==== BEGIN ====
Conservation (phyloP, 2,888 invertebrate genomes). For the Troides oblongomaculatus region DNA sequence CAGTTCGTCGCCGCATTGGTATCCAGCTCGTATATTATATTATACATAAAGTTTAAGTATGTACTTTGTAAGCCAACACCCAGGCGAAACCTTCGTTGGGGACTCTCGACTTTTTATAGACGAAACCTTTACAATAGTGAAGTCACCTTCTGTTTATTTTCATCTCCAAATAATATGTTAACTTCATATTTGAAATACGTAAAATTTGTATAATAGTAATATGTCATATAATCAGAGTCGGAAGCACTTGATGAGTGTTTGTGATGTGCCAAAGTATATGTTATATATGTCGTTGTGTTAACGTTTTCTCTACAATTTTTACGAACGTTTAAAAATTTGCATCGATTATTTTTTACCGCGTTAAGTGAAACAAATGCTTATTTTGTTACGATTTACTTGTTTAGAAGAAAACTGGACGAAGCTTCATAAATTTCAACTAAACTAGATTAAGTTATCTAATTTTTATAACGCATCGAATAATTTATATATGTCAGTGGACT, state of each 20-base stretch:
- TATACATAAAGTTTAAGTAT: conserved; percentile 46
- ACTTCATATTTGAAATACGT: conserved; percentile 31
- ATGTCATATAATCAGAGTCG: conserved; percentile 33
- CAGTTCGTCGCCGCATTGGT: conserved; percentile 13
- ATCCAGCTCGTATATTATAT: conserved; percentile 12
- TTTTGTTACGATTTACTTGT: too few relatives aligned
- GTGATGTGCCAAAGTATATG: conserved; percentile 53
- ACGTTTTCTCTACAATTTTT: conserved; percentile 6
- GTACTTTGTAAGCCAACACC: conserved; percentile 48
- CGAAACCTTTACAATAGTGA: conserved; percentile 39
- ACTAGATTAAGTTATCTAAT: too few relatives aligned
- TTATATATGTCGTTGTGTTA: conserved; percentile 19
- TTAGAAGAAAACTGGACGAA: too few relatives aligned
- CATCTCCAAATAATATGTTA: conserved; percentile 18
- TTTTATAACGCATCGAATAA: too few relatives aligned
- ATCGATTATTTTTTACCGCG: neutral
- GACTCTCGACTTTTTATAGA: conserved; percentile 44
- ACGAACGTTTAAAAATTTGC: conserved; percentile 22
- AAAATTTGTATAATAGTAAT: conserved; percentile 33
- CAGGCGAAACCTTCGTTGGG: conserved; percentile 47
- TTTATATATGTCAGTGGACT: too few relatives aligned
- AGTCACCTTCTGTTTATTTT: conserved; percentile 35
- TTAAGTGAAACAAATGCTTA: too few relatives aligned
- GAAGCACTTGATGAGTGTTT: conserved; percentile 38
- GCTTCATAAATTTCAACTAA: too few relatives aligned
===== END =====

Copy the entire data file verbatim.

Conservation (phyloP, 2,888 invertebrate genomes). For the Troides oblongomaculatus region DNA sequence CAGTTCGTCGCCGCATTGGTATCCAGCTCGTATATTATATTATACATAAAGTTTAAGTATGTACTTTGTAAGCCAACACCCAGGCGAAACCTTCGTTGGGGACTCTCGACTTTTTATAGACGAAACCTTTACAATAGTGAAGTCACCTTCTGTTTATTTTCATCTCCAAATAATATGTTAACTTCATATTTGAAATACGTAAAATTTGTATAATAGTAATATGTCATATAATCAGAGTCGGAAGCACTTGATGAGTGTTTGTGATGTGCCAAAGTATATGTTATATATGTCGTTGTGTTAACGTTTTCTCTACAATTTTTACGAACGTTTAAAAATTTGCATCGATTATTTTTTACCGCGTTAAGTGAAACAAATGCTTATTTTGTTACGATTTACTTGTTTAGAAGAAAACTGGACGAAGCTTCATAAATTTCAACTAAACTAGATTAAGTTATCTAATTTTTATAACGCATCGAATAATTTATATATGTCAGTGGACT, state of each 20-base stretch:
- TATACATAAAGTTTAAGTAT: conserved; percentile 46
- ACTTCATATTTGAAATACGT: conserved; percentile 31
- ATGTCATATAATCAGAGTCG: conserved; percentile 33
- CAGTTCGTCGCCGCATTGGT: conserved; percentile 13
- ATCCAGCTCGTATATTATAT: conserved; percentile 12
- TTTTGTTACGATTTACTTGT: too few relatives aligned
- GTGATGTGCCAAAGTATATG: conserved; percentile 53
- ACGTTTTCTCTACAATTTTT: conserved; percentile 6
- GTACTTTGTAAGCCAACACC: conserved; percentile 48
- CGAAACCTTTACAATAGTGA: conserved; percentile 39
- ACTAGATTAAGTTATCTAAT: too few relatives aligned
- TTATATATGTCGTTGTGTTA: conserved; percentile 19
- TTAGAAGAAAACTGGACGAA: too few relatives aligned
- CATCTCCAAATAATATGTTA: conserved; percentile 18
- TTTTATAACGCATCGAATAA: too few relatives aligned
- ATCGATTATTTTTTACCGCG: neutral
- GACTCTCGACTTTTTATAGA: conserved; percentile 44
- ACGAACGTTTAAAAATTTGC: conserved; percentile 22
- AAAATTTGTATAATAGTAAT: conserved; percentile 33
- CAGGCGAAACCTTCGTTGGG: conserved; percentile 47
- TTTATATATGTCAGTGGACT: too few relatives aligned
- AGTCACCTTCTGTTTATTTT: conserved; percentile 35
- TTAAGTGAAACAAATGCTTA: too few relatives aligned
- GAAGCACTTGATGAGTGTTT: conserved; percentile 38
- GCTTCATAAATTTCAACTAA: too few relatives aligned